We all have voices in our heads—the voice of doubt and fear that always seems to pop up when we consider taking a big leap in life. I refer to these voices as mind monkeys. Sometimes the mind monkey is a cappuccino monkey, tiny and therefore easy to ignore. On other occasions the mind monkey is a massive silverback gorilla that stands up on its back legs and roars at us and this is much more difficult to ignore.

It’s normal to feel afraid when you’re considering something so important as starting a coaching business, but what if those mind monkeys are wrong?

What if everything you fear could go wrong didn’t happen?

What if everything went right?

The Role of Fear in Decision Making

As coaches we are well aware of the fact that just because we think something that doesn’t mean that it’s true. However we all find it easier to remember this when we’re thinking about our clients’ thoughts and not our own!

It’s normal for people to be afraid of failure. Fear of the unknown is a powerful force that stops many coaches from making the decision to start a coaching business. Yet fear also plays an important role in the decision making process; it can help us make more thoughtful and informed decisions.

Fear is an alarm system that alerts us to potential risks and helps us analyse them more carefully. It can also serve as a motivator, pushing us to take action and make sure we do our research before making any major decisions. However, fear also causes us to focus too heavily on the negatives and overlook potential positives – those silverback gorillas pop up all over the place, but they are very difficult to recognise as gorillas.

Overcoming Your Fears

But how do you overcome your fears and recognise a gorilla when you meet one?

The first step is to recognise that the gorillas exist and understand where they are coming from. Analysing your fears logically can help you come up with ways to mitigate them, whether through research or simply talking it out with someone who has already gone through the same experience or – of course – a coach.

Some risk-taking is necessary for any growth and success. Taking calculated risks is part of being an entrepreneur—if everything always worked out perfectly, there would be no need for innovation or creativity. Don’t let fear hold you back from getting started; instead, use it as an impetus for making intelligent decisions about building a coaching business that suits you.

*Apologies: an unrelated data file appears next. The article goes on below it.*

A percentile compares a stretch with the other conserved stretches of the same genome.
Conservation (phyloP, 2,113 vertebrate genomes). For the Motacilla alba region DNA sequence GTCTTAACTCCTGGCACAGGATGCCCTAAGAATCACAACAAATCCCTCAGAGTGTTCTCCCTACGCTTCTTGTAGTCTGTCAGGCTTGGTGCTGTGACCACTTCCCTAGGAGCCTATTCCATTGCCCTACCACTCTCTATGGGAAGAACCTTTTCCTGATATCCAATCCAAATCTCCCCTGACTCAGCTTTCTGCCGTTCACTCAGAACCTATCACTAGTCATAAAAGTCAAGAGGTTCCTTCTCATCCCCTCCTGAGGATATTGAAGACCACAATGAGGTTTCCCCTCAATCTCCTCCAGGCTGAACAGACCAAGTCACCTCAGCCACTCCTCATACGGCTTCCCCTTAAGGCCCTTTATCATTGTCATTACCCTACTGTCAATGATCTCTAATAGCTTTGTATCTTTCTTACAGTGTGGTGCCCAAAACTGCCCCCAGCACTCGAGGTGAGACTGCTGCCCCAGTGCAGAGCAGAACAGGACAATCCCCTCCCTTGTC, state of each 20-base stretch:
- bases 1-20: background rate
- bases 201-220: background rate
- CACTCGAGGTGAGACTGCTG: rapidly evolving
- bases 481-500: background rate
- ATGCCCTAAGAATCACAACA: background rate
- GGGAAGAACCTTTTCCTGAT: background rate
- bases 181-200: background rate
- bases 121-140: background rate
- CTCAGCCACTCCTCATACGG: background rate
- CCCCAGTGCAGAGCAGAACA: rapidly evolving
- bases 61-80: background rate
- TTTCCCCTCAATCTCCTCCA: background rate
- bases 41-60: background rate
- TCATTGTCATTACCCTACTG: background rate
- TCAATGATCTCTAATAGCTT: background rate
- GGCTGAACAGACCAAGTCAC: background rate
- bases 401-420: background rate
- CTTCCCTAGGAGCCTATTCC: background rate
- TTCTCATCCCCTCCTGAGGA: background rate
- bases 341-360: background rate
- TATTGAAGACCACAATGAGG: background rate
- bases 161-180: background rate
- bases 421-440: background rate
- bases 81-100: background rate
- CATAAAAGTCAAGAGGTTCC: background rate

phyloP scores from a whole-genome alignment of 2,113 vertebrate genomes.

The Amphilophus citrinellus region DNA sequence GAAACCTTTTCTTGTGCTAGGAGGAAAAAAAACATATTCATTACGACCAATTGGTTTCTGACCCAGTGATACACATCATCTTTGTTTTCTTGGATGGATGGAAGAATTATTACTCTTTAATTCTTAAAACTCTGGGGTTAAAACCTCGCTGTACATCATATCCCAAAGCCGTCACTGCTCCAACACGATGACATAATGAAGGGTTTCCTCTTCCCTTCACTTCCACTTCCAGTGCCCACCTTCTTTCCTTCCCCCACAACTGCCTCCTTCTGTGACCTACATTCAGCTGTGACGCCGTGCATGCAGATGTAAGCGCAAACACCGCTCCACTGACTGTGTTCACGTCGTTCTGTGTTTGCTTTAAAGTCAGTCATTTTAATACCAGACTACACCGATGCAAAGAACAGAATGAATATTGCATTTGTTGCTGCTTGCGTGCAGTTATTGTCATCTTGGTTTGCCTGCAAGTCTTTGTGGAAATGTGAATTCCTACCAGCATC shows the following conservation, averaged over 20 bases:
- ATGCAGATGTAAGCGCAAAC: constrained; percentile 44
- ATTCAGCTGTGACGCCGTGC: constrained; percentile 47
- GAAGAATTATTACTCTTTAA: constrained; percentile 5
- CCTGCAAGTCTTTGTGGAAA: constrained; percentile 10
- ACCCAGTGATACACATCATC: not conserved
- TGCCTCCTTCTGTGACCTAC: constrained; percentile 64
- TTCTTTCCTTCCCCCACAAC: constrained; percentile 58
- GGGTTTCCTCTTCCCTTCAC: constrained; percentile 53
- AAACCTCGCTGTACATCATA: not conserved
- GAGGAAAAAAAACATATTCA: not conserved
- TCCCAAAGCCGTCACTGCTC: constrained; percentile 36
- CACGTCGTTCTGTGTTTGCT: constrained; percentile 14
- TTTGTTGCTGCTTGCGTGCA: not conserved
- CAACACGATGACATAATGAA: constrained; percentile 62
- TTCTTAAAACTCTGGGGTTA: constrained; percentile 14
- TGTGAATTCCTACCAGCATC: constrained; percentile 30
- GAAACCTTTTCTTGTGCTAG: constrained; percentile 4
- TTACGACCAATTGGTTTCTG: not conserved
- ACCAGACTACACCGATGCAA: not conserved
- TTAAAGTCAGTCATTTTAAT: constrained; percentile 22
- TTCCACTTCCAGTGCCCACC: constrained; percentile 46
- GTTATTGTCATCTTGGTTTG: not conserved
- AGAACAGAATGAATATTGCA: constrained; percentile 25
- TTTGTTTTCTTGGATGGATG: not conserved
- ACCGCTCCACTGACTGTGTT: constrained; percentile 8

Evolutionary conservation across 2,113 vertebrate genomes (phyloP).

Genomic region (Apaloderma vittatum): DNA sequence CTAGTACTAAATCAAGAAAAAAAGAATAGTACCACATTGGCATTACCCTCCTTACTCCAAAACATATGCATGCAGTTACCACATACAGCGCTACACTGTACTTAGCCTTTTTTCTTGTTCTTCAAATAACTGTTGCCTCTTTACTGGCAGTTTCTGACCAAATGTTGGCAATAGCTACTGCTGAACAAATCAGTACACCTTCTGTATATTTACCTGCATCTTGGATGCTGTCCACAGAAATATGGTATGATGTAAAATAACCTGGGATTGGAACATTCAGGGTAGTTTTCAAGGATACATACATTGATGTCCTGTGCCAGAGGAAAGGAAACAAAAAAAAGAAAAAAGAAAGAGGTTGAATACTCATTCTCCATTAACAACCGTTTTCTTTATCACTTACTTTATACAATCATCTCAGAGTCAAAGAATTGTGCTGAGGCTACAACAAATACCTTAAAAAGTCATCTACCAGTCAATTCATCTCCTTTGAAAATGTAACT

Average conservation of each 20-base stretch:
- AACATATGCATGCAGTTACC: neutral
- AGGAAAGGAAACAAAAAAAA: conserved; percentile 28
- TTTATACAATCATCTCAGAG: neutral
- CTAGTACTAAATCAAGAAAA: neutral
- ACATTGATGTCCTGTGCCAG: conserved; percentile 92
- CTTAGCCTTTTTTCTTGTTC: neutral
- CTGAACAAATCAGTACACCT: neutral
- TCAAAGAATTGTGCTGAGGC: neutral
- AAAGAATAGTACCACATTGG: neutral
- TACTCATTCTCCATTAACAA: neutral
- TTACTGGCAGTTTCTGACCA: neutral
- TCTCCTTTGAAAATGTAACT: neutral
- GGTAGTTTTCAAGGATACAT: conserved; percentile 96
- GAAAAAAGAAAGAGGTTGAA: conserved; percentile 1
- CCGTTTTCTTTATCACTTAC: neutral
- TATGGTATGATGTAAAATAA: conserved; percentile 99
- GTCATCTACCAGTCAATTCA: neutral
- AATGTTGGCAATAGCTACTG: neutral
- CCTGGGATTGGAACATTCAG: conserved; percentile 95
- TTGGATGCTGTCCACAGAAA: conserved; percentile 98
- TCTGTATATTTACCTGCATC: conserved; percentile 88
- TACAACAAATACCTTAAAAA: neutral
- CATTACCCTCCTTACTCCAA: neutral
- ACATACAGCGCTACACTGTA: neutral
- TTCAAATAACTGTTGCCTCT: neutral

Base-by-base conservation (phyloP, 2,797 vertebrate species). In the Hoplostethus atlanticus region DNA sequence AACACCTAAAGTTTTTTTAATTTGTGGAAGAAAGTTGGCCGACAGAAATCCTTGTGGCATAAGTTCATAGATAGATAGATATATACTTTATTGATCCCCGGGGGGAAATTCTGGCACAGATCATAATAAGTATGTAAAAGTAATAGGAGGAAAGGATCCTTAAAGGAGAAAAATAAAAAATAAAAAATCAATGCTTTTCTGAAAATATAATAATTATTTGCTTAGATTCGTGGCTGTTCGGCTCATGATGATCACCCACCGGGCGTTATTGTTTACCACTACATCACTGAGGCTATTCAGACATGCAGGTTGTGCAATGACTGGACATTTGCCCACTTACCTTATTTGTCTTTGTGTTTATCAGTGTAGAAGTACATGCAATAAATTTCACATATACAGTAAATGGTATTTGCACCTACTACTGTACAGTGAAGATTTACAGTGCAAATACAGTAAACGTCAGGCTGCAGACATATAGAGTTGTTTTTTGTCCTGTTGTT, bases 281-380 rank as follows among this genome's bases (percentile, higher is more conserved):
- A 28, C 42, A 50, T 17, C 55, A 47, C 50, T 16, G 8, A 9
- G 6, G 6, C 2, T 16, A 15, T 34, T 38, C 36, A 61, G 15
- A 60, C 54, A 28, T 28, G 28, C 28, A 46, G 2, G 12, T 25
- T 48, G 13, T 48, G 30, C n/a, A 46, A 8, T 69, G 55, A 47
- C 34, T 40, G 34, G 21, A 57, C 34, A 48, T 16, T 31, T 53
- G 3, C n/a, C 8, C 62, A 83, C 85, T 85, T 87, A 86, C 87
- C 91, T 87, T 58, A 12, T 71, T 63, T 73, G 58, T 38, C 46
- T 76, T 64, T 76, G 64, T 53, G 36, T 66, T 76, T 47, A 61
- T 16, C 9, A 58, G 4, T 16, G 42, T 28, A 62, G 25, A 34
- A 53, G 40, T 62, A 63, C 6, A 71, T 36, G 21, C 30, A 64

The Non-Existant Mind Monkey

Interestingly the mind monkey that should be in our heads when we think about starting a coaching business is peculiarly silent. I’m talking about the mind monkey that says ‘I don’t have good client acquisition skills so I need to do something about this’. That mind monkey seems to be off duty in the heads of most new coaches.

For some strange reason, coaches think that posting ‘humble-bragging’ posts on LinkedIn about what a fabulous coach they are and how wonderful their clients think they are is marketing.

They think that talking about confidence, resilience and overcoming limiting beliefs are the way to go – I mean who could possibly resist a coach who tells us that they’re quite brilliant at helping us overcome limiting beliefs has to be someone people would choose to work with, right?


What Is Coaching?

In the same way that the majority of people don’t understand what coaching is the majority of coaches don’t understand what marketing is. This is a crying shame because a lack of skill in this particular area kills more coaching businesses than anything else.

Remember that the skills and qualifications that most coaches have in abundance are coaching skills. They often also have other related skills such as practitioner qualifications, facilitation certificates etc and all of these skills, every single one of them, sit firmly on the delivery side of your business.

The skills that the majority of coaches do not have are the skills necessary to create the opportunity to actually do that delivery and these skills sit on the other side of your business scales. These skills are marketing and sales skills.

Contrary to popular belief amongst coaches marketing, if it’s done properly, it is both comfortable and effective. It is also a process, not an event which means that throwing up a website and hoping for clients isn’t going to work.

Starting a coaching business isn’t easy – but it doesn’t have to be overwhelming either! Recognising your fears and using them as motivation to learn more about what you’re doing is one way that successful coaches have utilised their fears when starting out.

Don’t let those mind monkeys stop you from reaching success. With the right attitude and knowledge, you can build whatever coaching business you want to.

Would a conversation help? Let’s talk!